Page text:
1. HI Mindy,

      I am very interested in seeing what your don’t panic signs look like. We just moved into a new office building and brand new conference rooms with lots of technology….I think it would be great to put together our own don’t panic signs.

  14. Your extra effort is most likely not going unnoticed. Do you have a performance review/evaluation where you could bring this up? That seems to me to be the easiest way to talk about what I’m doing right without bringing anyone else into it. You could describe these responsibilities in detail as you have done here and emphasize that you are doing this on a consistent basis.

  15. Wow! I would say you show a great amount of leadership and are an example to others already! It appears your followers are waiting for direction. You can ask bosses about making your role formal and delegating tasks to those you are already leading. If your company is ignoring this it is time to move on to a place that will allow you to be yourself and reward it– one who takes initiative. You are valued as the one all depend on, is this what you want? They focus on you not the others. People around you will not change and step up. Actually it hurts but you are allowing this to continue. I agree. I have stepped back and no one is catching those dropping balls but me. You are a gem. Learn how to value yourself and your rare qualities. People have different reasons to work, you see it as a career, they probably don’t.

  16. I would include all of the above in my performance review and I would ask for an “exceed expectations” rating. I would ask for a promotion and a salary increase. If your manager or your employer does not value your contribution, I would find a new job and apply for a higher level position than what you have now.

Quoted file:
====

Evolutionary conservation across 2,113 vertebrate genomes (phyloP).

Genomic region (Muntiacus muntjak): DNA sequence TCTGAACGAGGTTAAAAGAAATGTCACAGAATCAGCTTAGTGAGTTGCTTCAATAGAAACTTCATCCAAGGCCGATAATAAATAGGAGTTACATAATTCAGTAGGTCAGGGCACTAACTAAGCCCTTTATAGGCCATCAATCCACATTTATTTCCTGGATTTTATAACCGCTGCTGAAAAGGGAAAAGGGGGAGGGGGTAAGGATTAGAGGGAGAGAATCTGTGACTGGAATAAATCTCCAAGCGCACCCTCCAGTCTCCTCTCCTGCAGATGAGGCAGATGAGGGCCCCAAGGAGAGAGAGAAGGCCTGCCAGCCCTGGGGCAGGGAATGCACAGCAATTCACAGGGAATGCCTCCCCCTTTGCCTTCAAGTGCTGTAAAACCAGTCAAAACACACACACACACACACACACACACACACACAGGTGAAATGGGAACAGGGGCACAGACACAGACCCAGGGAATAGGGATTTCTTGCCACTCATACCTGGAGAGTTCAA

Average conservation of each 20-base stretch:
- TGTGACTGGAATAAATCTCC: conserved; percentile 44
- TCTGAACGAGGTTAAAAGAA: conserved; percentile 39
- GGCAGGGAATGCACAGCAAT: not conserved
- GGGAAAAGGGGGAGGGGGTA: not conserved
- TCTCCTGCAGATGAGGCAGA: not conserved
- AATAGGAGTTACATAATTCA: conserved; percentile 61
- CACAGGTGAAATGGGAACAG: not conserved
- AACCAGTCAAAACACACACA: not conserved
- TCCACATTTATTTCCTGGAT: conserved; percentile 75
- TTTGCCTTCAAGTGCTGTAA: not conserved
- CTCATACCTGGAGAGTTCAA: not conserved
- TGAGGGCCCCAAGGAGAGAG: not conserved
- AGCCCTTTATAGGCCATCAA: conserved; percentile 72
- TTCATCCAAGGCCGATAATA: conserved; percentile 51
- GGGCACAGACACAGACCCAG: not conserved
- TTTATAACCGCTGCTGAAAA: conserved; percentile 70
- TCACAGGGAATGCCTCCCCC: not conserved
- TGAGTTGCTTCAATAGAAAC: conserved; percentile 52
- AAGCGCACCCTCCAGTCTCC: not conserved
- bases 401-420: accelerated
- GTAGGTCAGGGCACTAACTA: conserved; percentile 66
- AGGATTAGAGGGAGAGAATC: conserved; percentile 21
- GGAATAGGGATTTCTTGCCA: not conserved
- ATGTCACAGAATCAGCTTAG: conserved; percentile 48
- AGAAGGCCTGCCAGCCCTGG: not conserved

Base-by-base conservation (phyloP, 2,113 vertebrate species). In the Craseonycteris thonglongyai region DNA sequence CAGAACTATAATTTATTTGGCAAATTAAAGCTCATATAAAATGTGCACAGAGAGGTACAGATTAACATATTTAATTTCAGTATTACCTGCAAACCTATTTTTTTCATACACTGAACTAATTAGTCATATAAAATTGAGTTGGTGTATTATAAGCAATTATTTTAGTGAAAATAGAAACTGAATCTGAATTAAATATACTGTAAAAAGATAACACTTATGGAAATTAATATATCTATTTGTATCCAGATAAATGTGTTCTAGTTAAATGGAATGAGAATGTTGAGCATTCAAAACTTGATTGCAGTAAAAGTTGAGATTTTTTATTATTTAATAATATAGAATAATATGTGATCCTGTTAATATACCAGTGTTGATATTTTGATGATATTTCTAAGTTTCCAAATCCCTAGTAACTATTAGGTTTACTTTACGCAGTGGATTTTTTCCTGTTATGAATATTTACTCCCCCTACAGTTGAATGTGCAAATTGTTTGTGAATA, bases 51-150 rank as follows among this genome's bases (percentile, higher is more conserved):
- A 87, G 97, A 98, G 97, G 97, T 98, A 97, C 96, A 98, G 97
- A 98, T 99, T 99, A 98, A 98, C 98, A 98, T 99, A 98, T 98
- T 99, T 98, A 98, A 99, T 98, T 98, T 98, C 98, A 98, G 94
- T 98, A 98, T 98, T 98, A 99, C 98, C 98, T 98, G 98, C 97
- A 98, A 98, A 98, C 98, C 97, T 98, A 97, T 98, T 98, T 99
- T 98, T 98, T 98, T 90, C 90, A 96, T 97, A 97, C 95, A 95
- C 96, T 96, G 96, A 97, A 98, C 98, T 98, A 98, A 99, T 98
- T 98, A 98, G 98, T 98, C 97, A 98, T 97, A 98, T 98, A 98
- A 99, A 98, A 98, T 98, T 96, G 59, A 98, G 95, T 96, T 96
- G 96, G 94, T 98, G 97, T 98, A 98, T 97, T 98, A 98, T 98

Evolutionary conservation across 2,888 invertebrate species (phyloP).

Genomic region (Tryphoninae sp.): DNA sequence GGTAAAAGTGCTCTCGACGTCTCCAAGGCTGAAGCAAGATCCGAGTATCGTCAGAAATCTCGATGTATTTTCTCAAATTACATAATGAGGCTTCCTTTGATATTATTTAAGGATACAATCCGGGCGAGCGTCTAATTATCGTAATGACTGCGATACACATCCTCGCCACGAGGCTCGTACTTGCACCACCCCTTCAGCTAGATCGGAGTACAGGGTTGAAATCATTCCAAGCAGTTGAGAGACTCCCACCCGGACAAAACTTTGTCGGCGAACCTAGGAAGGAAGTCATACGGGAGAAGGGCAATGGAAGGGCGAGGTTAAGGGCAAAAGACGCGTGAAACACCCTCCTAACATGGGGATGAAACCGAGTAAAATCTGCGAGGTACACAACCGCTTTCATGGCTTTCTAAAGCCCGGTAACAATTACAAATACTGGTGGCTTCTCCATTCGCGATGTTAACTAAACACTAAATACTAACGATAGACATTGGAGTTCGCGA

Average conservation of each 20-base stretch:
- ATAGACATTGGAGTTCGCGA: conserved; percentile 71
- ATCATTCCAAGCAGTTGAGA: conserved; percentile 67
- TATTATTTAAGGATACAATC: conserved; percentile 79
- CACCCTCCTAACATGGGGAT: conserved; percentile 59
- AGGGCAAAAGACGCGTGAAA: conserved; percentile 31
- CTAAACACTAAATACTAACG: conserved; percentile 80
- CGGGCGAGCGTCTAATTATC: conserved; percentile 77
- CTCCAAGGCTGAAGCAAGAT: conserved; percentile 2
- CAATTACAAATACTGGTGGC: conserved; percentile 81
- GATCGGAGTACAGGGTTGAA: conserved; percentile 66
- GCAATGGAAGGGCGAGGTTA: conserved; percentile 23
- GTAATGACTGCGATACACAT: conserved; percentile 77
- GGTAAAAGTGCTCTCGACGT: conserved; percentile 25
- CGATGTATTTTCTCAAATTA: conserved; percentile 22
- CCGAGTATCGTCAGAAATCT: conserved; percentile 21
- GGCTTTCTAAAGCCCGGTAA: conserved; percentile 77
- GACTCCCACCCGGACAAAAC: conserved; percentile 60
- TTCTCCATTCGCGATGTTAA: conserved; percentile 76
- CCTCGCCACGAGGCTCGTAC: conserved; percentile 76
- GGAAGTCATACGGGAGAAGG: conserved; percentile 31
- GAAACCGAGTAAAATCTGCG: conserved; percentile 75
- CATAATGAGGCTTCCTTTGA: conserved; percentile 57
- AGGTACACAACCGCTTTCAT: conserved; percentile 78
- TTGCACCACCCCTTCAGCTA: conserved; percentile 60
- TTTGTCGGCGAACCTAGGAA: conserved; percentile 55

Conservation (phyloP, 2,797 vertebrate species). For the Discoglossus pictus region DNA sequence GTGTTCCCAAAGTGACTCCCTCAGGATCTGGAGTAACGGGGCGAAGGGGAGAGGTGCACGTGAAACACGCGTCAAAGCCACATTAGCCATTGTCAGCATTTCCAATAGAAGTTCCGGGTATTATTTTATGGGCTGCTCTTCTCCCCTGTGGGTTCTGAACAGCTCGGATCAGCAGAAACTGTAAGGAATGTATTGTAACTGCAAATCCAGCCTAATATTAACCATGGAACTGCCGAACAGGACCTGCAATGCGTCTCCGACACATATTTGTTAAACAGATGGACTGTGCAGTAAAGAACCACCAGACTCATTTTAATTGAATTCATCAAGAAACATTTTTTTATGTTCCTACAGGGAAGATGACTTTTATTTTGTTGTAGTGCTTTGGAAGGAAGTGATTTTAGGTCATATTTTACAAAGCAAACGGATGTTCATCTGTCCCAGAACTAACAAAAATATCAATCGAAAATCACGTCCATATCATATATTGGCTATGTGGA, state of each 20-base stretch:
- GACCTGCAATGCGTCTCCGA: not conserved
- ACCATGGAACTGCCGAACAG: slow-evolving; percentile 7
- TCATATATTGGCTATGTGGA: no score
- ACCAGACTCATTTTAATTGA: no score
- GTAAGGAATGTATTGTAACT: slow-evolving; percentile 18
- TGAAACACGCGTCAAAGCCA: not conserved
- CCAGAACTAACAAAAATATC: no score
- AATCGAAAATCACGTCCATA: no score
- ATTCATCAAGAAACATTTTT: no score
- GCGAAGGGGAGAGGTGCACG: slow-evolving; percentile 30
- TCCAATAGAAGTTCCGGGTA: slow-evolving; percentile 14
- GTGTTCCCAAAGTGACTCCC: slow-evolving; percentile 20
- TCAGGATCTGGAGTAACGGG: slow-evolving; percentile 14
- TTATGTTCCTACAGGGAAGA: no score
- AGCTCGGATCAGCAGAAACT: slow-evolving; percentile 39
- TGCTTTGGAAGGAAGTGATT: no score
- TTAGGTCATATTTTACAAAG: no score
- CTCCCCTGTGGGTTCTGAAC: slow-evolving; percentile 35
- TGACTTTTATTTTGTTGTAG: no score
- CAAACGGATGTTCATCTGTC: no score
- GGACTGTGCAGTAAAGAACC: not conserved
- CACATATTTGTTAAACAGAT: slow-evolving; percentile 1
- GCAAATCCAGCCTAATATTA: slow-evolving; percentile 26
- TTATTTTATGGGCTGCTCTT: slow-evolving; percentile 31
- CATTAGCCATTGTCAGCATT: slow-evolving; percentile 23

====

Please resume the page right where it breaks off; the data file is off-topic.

17. You need to be able to demonstrate what you do. Document what you do, have a written record of the extra things you are expected to do.. Request the team members you help send you a thanks email outlining what you did for them.

    Take those records in when you have a discussion with your manager, show that you are a Value Added person and have the proof to show it. That way, you are not disparaging your co-workers, you are just showing your value to management.

    Chances are good your manager already knows your value, but it’s good to have records yourself.

  18. I understand not wanting to call them out, but that’s exactly what you need to do. Let your boss know what you are doing, that the others need to step-up and handle on a regular basis. Tell him/her that you’re more than happy to help out as-needed, but this shouldn’t be the norm. The department admin needs to step-up and do their job. Offer to do brown-bag lunch and learns, to train the other admins. And speak to your executive about them being held accountable for their duties, as you’re accountable for your own. You could even mention that you’re bandwidth is being used by their responsibilities that you’re doing for them, which ultimately takes away what you could be doing for him/her.

    1. Kayla, I respectfully disagree …. in my experience, any time we call out the performance of others, WE are the ones who are seen as complainers. I most definitely think that Chris needs to approach this with her manager from the “this is what I have done” standpoint. Let the manager come to the obvious conclusion that she is the “go to” person in the office.

  19. When I started reading your post I completely thought to myself, this is me writing this, at my place of employment I feel exactly the same way, and like you I’ve gone above and beyond and have not gotten the recognition and or support from my supervisor. I also do not know how to address the subject. I wish I could help you, but I also don’t know how and I will be looking forward to other Admins’ answers which may shed some light into this most unfortunate situation that affect many of us in the field.

  20. Ask all those people who you aren’t normally supposed to support for a note of recommendation for your files. Explain that you are compiling them in advance of your performance review, but that you aren’t looking for anything too extensive, just an acknowledgement of how you helped them that day/in that moment.